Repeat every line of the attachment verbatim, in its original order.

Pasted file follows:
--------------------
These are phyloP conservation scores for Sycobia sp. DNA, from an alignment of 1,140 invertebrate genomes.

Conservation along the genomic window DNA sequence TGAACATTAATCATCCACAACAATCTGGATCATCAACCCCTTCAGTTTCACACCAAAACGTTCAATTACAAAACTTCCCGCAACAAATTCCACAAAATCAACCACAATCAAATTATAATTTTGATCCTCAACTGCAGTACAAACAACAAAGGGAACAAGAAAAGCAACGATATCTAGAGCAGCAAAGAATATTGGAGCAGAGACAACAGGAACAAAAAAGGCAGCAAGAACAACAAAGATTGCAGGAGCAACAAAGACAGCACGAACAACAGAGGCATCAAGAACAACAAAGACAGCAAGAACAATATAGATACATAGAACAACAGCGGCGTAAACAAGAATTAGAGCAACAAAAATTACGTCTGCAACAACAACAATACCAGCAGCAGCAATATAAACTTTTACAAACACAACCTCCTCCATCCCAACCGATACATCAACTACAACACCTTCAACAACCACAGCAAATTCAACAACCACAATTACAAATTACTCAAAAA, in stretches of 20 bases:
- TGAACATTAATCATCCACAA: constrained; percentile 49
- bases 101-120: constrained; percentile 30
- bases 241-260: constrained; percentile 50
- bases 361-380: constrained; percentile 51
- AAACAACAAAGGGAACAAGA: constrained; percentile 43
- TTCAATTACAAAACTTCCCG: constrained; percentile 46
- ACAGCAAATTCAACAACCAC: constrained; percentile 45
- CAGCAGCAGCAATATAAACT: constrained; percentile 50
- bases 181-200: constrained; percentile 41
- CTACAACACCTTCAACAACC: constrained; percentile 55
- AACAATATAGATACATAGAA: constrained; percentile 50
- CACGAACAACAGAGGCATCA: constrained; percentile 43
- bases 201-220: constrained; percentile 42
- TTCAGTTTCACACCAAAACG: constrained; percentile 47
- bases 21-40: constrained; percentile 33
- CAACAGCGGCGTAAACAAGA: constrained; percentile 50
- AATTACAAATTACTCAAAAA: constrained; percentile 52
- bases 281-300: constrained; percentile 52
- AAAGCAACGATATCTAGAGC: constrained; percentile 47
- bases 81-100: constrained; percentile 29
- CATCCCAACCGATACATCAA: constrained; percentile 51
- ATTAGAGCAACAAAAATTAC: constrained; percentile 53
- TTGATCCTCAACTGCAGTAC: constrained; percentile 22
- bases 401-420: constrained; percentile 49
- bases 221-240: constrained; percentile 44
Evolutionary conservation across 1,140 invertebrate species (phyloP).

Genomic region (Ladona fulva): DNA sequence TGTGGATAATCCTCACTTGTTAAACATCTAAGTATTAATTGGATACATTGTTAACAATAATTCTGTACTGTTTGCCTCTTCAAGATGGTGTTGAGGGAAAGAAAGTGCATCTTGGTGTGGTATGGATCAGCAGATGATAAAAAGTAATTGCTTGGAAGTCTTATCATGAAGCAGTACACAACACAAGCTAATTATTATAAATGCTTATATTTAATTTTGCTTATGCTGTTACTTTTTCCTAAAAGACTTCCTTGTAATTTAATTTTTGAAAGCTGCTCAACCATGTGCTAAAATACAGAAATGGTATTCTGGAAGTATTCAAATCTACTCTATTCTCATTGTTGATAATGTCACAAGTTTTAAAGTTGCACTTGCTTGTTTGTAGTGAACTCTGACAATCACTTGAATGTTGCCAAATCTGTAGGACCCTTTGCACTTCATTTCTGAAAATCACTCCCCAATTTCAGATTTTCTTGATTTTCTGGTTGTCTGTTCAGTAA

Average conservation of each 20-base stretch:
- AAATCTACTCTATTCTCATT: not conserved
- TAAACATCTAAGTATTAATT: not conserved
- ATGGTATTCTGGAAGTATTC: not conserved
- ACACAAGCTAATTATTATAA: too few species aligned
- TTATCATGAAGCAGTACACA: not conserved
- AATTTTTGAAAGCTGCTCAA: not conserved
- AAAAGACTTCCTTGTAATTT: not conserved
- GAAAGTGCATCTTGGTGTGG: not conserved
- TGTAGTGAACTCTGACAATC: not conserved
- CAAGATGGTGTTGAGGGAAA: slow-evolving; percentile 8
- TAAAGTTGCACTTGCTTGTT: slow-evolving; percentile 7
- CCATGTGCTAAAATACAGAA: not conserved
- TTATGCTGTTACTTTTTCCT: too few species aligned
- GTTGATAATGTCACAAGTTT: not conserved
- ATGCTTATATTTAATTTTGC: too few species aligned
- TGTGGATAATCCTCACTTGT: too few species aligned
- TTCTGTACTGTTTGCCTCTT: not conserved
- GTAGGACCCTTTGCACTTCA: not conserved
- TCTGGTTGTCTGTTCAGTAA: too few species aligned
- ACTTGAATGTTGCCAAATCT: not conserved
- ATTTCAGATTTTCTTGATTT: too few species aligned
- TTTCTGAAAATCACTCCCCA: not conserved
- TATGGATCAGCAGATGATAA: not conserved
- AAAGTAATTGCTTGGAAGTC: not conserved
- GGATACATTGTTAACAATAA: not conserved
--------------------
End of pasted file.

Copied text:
These are phyloP conservation scores for Sycobia sp. DNA, from an alignment of 1,140 invertebrate genomes.

Conservation along the genomic window DNA sequence TGAACATTAATCATCCACAACAATCTGGATCATCAACCCCTTCAGTTTCACACCAAAACGTTCAATTACAAAACTTCCCGCAACAAATTCCACAAAATCAACCACAATCAAATTATAATTTTGATCCTCAACTGCAGTACAAACAACAAAGGGAACAAGAAAAGCAACGATATCTAGAGCAGCAAAGAATATTGGAGCAGAGACAACAGGAACAAAAAAGGCAGCAAGAACAACAAAGATTGCAGGAGCAACAAAGACAGCACGAACAACAGAGGCATCAAGAACAACAAAGACAGCAAGAACAATATAGATACATAGAACAACAGCGGCGTAAACAAGAATTAGAGCAACAAAAATTACGTCTGCAACAACAACAATACCAGCAGCAGCAATATAAACTTTTACAAACACAACCTCCTCCATCCCAACCGATACATCAACTACAACACCTTCAACAACCACAGCAAATTCAACAACCACAATTACAAATTACTCAAAAA, in stretches of 20 bases:
- TGAACATTAATCATCCACAA: constrained; percentile 49
- bases 101-120: constrained; percentile 30
- bases 241-260: constrained; percentile 50
- bases 361-380: constrained; percentile 51
- AAACAACAAAGGGAACAAGA: constrained; percentile 43
- TTCAATTACAAAACTTCCCG: constrained; percentile 46
- ACAGCAAATTCAACAACCAC: constrained; percentile 45
- CAGCAGCAGCAATATAAACT: constrained; percentile 50
- bases 181-200: constrained; percentile 41
- CTACAACACCTTCAACAACC: constrained; percentile 55
- AACAATATAGATACATAGAA: constrained; percentile 50
- CACGAACAACAGAGGCATCA: constrained; percentile 43
- bases 201-220: constrained; percentile 42
- TTCAGTTTCACACCAAAACG: constrained; percentile 47
- bases 21-40: constrained; percentile 33
- CAACAGCGGCGTAAACAAGA: constrained; percentile 50
- AATTACAAATTACTCAAAAA: constrained; percentile 52
- bases 281-300: constrained; percentile 52
- AAAGCAACGATATCTAGAGC: constrained; percentile 47
- bases 81-100: constrained; percentile 29
- CATCCCAACCGATACATCAA: constrained; percentile 51
- ATTAGAGCAACAAAAATTAC: constrained; percentile 53
- TTGATCCTCAACTGCAGTAC: constrained; percentile 22
- bases 401-420: constrained; percentile 49
- bases 221-240: constrained; percentile 44
Evolutionary conservation across 1,140 invertebrate species (phyloP).

Genomic region (Ladona fulva): DNA sequence TGTGGATAATCCTCACTTGTTAAACATCTAAGTATTAATTGGATACATTGTTAACAATAATTCTGTACTGTTTGCCTCTTCAAGATGGTGTTGAGGGAAAGAAAGTGCATCTTGGTGTGGTATGGATCAGCAGATGATAAAAAGTAATTGCTTGGAAGTCTTATCATGAAGCAGTACACAACACAAGCTAATTATTATAAATGCTTATATTTAATTTTGCTTATGCTGTTACTTTTTCCTAAAAGACTTCCTTGTAATTTAATTTTTGAAAGCTGCTCAACCATGTGCTAAAATACAGAAATGGTATTCTGGAAGTATTCAAATCTACTCTATTCTCATTGTTGATAATGTCACAAGTTTTAAAGTTGCACTTGCTTGTTTGTAGTGAACTCTGACAATCACTTGAATGTTGCCAAATCTGTAGGACCCTTTGCACTTCATTTCTGAAAATCACTCCCCAATTTCAGATTTTCTTGATTTTCTGGTTGTCTGTTCAGTAA

Average conservation of each 20-base stretch:
- AAATCTACTCTATTCTCATT: not conserved
- TAAACATCTAAGTATTAATT: not conserved
- ATGGTATTCTGGAAGTATTC: not conserved
- ACACAAGCTAATTATTATAA: too few species aligned
- TTATCATGAAGCAGTACACA: not conserved
- AATTTTTGAAAGCTGCTCAA: not conserved
- AAAAGACTTCCTTGTAATTT: not conserved
- GAAAGTGCATCTTGGTGTGG: not conserved
- TGTAGTGAACTCTGACAATC: not conserved
- CAAGATGGTGTTGAGGGAAA: slow-evolving; percentile 8
- TAAAGTTGCACTTGCTTGTT: slow-evolving; percentile 7
- CCATGTGCTAAAATACAGAA: not conserved
- TTATGCTGTTACTTTTTCCT: too few species aligned
- GTTGATAATGTCACAAGTTT: not conserved
- ATGCTTATATTTAATTTTGC: too few species aligned
- TGTGGATAATCCTCACTTGT: too few species aligned
- TTCTGTACTGTTTGCCTCTT: not conserved
- GTAGGACCCTTTGCACTTCA: not conserved
- TCTGGTTGTCTGTTCAGTAA: too few species aligned
- ACTTGAATGTTGCCAAATCT: not conserved
- ATTTCAGATTTTCTTGATTT: too few species aligned
- TTTCTGAAAATCACTCCCCA: not conserved
- TATGGATCAGCAGATGATAA: not conserved
- AAAGTAATTGCTTGGAAGTC: not conserved
- GGATACATTGTTAACAATAA: not conserved